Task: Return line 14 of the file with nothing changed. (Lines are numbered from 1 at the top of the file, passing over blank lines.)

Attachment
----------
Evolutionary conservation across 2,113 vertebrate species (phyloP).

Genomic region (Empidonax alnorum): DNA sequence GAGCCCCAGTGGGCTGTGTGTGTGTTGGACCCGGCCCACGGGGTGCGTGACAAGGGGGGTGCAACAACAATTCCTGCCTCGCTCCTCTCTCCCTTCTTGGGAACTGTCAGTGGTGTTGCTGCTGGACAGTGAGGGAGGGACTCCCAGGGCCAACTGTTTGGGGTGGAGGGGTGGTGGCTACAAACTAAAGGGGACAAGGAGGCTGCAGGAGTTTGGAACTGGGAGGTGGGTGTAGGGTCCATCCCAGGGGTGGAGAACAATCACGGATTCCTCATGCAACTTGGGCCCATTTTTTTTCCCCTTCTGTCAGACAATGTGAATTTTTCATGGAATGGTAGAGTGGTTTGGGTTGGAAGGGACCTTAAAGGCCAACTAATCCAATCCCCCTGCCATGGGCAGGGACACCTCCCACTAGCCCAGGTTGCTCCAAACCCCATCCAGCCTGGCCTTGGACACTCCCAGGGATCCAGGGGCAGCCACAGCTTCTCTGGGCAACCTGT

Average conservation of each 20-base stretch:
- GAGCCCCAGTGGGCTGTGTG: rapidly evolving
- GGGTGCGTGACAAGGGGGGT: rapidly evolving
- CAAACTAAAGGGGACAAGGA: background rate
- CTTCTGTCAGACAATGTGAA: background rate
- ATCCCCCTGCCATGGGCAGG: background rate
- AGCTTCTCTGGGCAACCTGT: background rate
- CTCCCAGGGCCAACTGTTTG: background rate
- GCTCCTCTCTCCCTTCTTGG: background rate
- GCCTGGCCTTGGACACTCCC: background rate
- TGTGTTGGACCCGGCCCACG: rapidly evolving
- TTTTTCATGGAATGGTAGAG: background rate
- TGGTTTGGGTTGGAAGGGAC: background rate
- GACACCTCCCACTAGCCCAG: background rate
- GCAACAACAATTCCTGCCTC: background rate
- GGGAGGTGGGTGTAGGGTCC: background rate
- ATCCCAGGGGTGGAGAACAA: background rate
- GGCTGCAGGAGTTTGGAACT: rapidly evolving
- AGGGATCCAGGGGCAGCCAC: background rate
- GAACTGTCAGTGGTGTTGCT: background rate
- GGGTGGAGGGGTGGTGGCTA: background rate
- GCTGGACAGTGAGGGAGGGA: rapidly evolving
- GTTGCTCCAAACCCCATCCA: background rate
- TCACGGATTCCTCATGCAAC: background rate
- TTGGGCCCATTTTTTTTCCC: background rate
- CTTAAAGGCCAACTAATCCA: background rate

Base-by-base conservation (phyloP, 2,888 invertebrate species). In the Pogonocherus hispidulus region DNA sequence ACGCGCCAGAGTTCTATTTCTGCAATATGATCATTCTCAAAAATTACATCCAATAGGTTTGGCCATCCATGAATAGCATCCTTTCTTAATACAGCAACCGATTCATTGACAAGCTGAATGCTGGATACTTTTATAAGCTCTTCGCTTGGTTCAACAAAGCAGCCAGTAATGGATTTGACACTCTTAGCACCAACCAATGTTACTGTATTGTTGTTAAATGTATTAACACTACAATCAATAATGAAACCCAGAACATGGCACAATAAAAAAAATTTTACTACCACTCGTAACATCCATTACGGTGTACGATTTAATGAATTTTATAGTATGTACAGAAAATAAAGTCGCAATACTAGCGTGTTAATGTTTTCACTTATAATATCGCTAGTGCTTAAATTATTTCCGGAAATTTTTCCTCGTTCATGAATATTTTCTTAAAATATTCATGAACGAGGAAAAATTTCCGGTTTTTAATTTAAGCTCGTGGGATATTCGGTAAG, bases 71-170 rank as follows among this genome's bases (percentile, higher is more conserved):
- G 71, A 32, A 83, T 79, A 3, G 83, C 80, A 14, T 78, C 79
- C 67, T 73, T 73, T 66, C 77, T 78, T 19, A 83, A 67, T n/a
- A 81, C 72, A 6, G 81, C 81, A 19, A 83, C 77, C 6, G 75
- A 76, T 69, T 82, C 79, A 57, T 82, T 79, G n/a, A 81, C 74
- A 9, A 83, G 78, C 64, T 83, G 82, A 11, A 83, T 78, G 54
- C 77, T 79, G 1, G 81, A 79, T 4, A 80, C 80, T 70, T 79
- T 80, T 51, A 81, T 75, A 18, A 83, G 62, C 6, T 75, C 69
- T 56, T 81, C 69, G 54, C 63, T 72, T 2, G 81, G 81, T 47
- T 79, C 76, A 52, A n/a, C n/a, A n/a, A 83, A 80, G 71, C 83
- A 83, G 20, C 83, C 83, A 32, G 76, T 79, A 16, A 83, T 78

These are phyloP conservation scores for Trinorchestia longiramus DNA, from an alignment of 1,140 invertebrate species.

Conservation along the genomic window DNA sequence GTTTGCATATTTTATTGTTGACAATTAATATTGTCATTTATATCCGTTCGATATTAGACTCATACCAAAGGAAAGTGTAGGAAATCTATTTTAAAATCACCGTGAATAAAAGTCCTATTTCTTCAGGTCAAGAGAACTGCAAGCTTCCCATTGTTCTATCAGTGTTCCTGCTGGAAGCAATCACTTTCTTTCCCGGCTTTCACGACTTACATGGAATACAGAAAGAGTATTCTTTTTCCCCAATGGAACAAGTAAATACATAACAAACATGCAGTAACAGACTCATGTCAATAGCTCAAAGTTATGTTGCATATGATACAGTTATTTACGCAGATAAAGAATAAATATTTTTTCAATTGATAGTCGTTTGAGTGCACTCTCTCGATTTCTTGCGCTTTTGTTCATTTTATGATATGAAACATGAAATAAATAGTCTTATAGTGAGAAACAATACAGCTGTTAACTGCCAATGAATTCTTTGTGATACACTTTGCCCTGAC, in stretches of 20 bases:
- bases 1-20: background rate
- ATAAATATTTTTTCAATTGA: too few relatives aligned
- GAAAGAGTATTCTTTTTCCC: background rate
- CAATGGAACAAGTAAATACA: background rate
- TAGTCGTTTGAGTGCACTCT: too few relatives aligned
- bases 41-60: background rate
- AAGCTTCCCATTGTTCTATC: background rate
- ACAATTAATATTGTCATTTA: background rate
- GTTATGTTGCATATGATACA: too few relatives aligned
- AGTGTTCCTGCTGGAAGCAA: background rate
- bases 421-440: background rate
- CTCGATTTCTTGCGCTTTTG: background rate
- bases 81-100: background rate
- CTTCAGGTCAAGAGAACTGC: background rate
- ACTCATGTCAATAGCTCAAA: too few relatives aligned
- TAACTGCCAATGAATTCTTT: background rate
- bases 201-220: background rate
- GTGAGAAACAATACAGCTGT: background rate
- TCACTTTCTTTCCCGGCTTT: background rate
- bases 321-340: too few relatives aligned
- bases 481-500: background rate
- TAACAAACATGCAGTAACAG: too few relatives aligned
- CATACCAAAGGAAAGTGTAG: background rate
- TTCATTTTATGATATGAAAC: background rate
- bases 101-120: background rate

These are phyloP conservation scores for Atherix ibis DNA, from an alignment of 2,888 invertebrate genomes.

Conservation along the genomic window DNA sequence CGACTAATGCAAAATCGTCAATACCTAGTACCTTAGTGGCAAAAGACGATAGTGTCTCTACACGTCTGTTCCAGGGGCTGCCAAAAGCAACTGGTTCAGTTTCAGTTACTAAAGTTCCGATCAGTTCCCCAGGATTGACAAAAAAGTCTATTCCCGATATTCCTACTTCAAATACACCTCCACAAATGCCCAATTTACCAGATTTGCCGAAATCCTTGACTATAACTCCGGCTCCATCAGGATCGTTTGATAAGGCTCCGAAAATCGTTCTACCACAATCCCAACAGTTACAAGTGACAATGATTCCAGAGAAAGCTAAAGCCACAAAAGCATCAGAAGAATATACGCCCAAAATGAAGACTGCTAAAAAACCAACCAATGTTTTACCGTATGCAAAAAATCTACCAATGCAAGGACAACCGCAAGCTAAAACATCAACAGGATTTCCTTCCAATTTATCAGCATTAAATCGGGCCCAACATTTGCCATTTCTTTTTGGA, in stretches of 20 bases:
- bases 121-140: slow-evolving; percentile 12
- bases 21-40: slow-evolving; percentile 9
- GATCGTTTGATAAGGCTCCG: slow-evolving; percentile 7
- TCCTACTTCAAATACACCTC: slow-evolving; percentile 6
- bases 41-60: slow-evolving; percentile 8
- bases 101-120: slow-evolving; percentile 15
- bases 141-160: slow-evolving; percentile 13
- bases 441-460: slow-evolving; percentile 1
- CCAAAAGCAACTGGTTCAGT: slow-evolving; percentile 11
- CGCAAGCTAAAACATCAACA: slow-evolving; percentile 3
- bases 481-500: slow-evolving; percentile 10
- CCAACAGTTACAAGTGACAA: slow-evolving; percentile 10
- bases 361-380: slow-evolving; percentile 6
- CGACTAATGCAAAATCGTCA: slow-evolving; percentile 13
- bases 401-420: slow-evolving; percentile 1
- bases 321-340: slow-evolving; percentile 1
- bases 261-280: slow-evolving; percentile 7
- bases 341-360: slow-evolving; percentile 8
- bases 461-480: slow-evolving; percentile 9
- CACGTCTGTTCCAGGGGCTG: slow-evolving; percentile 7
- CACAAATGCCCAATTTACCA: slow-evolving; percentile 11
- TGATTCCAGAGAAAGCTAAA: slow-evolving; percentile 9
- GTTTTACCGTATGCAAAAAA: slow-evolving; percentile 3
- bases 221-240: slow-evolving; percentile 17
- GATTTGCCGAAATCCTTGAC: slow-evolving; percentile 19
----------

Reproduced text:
- TTTTTCATGGAATGGTAGAG: background rate